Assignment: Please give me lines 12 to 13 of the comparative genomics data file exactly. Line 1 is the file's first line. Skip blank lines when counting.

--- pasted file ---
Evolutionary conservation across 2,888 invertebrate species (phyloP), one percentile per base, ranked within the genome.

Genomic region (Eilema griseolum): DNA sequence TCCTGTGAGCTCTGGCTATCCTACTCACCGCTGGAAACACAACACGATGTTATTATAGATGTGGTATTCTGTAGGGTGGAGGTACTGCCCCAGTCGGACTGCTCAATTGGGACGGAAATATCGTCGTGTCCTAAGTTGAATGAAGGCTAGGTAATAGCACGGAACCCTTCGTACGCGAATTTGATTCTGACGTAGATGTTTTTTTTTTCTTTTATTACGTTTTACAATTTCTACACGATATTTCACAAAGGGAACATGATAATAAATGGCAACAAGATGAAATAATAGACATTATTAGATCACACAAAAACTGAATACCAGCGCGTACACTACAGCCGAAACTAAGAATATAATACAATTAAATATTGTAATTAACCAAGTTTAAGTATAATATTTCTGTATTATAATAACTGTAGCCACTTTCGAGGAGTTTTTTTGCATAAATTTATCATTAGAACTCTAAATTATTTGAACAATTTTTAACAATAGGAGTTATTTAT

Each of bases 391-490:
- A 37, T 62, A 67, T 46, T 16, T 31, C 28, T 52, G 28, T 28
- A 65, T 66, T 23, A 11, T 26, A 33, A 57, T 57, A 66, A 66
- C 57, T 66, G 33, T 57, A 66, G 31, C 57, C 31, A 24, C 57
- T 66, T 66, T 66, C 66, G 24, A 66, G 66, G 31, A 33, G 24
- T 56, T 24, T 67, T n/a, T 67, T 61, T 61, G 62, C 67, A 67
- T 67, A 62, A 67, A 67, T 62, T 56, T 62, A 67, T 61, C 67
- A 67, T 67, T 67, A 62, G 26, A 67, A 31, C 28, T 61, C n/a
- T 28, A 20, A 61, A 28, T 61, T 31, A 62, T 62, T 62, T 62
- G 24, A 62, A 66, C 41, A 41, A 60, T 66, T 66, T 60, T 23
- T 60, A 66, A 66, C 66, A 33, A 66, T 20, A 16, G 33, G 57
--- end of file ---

- G 24, A 62, A 66, C 41, A 41, A 60, T 66, T 66, T 60, T 23
- T 60, A 66, A 66, C 66, A 33, A 66, T 20, A 16, G 33, G 57